Google CEO Eric Schmidt has become a member of Apple’s Board of Directors to help “guide Apple in the years ahead.”
Apple describes the function of its Board of Directors:
It is the paramount duty of the Board of Directors to oversee the CEO and other senior management in the competent and ethical operation of the Company on a day-to-day basis and to assure that the long-term interests of the shareholders are being served.
Schmidt, of course, also sits on Google’s Board of Directors. Google describes the principal duties of its Board of Directors:
The fundamental responsibility of the directors is to exercise their business judgment to act in what they reasonably believe to be the best interests of Google and its stockholders.
Schmidt, then, is not only ethically bound to advise Google on what is in the best interests of Google shareholders, he is also ethically bound to advise Apple on what is in the best interests of Apple shareholders.
Google, the company, derives its inspiration from a mathematical term, “Googol" and Google’s Schmidt is fond of using mathematical formulas to illustrate what he believes is the inordinate power behind everything Google does. In announcing Google Checkout for example, Schmidt declared:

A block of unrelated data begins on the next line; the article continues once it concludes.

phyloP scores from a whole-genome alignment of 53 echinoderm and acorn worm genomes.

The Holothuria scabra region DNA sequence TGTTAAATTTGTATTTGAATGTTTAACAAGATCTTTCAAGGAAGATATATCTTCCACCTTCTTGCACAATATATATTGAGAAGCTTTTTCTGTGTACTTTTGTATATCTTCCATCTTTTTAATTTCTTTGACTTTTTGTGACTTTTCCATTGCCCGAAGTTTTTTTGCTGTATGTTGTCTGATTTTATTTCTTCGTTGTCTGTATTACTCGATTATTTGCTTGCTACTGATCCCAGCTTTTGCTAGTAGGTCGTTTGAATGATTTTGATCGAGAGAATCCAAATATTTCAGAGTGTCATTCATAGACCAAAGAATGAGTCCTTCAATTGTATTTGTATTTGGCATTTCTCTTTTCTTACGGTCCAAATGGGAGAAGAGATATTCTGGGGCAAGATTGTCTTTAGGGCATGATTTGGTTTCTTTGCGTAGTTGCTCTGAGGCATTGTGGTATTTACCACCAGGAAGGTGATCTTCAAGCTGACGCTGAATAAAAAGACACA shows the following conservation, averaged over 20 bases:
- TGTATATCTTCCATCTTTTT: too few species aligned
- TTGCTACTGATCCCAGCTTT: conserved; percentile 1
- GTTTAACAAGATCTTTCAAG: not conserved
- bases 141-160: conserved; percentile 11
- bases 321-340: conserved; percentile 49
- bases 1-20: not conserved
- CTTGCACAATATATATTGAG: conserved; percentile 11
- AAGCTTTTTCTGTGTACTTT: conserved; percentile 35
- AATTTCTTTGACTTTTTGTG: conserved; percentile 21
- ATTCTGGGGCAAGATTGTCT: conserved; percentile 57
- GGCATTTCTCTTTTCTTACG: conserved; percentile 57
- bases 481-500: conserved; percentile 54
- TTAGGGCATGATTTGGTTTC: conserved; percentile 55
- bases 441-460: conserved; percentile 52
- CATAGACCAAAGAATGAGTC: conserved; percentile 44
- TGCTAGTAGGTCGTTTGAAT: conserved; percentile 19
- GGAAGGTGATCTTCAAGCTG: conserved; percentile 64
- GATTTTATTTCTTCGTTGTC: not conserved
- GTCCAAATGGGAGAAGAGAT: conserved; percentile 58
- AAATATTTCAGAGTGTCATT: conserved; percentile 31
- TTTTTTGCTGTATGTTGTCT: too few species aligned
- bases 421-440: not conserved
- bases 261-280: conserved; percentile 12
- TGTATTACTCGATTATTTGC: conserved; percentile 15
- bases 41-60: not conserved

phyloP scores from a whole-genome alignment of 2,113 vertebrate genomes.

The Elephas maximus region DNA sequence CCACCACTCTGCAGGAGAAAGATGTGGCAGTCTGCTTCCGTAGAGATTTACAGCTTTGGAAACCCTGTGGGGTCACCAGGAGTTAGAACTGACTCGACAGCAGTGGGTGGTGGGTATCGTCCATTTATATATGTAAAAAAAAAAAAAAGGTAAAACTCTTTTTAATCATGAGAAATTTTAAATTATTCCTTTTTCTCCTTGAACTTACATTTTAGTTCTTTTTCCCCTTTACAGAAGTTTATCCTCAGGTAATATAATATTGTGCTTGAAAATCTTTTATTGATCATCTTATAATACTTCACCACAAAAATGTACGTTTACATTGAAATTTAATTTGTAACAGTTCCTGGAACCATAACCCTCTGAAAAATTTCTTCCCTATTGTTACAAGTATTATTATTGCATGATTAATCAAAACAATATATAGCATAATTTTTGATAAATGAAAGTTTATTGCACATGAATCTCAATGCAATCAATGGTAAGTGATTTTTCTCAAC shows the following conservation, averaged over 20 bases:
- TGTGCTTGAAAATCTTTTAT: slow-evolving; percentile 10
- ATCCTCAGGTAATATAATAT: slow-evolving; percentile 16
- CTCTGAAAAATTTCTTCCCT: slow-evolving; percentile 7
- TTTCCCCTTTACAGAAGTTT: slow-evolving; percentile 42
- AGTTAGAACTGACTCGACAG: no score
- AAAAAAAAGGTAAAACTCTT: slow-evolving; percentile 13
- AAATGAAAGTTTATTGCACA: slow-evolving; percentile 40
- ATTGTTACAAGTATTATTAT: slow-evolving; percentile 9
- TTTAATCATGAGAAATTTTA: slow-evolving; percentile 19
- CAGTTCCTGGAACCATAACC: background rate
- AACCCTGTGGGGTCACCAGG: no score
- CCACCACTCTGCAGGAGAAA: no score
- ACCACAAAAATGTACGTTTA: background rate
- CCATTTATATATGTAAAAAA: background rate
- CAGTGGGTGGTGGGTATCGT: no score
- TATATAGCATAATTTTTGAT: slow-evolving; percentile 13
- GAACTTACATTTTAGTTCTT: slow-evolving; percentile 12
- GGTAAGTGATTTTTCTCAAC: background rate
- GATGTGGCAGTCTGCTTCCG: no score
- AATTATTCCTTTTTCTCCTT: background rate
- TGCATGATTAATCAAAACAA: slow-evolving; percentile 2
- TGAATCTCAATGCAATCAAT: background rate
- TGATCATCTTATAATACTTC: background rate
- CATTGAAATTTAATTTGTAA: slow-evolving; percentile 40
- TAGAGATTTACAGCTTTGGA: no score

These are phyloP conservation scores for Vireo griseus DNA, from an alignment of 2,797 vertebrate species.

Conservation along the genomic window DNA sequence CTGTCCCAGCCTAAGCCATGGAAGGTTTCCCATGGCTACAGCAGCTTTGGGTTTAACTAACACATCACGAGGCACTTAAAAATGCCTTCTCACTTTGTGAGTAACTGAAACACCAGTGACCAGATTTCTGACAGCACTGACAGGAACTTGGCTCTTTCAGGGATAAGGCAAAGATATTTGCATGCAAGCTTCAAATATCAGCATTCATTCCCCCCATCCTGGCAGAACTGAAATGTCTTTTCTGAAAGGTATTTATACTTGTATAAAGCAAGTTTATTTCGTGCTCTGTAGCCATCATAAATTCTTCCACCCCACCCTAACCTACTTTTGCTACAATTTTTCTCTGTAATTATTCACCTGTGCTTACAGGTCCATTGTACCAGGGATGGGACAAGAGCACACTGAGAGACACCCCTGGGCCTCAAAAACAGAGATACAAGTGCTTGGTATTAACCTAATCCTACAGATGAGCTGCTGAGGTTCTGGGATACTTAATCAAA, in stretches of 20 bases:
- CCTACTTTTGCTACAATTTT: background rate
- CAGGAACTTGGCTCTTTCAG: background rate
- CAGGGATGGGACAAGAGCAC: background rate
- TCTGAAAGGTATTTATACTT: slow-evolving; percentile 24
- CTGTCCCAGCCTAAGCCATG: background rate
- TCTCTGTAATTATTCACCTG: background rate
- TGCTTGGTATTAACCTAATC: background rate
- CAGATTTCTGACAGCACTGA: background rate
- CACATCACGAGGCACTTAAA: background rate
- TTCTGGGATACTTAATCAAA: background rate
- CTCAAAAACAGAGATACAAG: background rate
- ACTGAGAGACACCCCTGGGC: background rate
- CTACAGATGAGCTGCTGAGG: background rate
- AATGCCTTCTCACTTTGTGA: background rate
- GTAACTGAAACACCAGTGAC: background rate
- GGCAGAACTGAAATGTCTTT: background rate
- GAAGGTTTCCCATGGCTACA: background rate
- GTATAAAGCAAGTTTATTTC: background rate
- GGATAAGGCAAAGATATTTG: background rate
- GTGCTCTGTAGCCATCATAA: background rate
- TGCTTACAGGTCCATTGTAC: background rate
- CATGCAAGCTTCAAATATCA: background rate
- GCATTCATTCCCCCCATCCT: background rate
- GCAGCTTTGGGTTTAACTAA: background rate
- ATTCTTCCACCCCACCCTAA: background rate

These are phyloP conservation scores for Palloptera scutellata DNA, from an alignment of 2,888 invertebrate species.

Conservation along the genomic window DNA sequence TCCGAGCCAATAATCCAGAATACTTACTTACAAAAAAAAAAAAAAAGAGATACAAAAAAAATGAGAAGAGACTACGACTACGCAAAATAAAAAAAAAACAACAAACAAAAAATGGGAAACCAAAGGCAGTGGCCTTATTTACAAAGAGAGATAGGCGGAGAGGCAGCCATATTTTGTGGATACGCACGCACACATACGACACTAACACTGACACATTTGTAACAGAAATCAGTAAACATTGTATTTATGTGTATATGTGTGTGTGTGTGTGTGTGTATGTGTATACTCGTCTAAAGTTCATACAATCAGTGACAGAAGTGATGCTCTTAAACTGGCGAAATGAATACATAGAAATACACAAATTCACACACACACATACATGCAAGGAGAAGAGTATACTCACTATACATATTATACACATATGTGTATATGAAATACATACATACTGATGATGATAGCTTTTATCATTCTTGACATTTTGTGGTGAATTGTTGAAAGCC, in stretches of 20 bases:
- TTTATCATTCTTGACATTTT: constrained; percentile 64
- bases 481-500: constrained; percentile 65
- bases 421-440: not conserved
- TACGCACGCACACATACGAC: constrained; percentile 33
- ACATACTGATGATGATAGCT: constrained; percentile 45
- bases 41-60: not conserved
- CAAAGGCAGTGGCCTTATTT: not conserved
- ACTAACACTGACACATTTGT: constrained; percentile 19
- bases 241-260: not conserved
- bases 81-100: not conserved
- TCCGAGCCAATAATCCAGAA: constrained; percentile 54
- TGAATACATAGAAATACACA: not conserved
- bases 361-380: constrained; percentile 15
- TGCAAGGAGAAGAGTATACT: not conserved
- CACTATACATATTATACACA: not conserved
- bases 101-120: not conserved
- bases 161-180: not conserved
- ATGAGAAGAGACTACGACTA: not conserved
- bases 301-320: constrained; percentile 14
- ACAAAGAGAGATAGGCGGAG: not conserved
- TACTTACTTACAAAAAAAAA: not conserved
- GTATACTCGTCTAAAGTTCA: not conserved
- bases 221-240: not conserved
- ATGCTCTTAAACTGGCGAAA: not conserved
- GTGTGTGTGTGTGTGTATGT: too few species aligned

The goal here is to make it be one nanosecond from the time the customer decides to buy to the time the transaction is complete and the product is on the way.
Schmidt’s conviction in an almost otherworldy Google force sometimes leads him to cavalierly promise unrealizable QoS provisioning. However, he would undoubtedly himself acknowledge the strong, realistic probability that he will one day find himself advising Google on a competitive move against Apple just as one day he will find himself advising Apple on a competitive move against Google.
Google is a very important part of our strategic alliances and we do a lot with them. But, you know, they’re also going to compete with us in a number of areas.
Whitman also reflected on the collaborative competition eBay has fostered with Yahoo:
I think the most interesting thing about the last couple of years is this, you know, cooperation and competition. You know, we compete with Yahoo, and we now have a very big partnership with them.
I think in the old days, when I was growing up in business, you never did anything with a competitor. You know, when I was at Hasbro, we didn’t do a lot with Mattel. When I was at Proctor & Gamble, we didn’t do much with Colgate. But it’s a different world.
So we struck this very big deal with Yahoo, and then a week later they invested in our largest competitor in Korea. I don’t’ know - I think it’s sort of the New World Order, and I knew it was happening and it didn’t really bother me.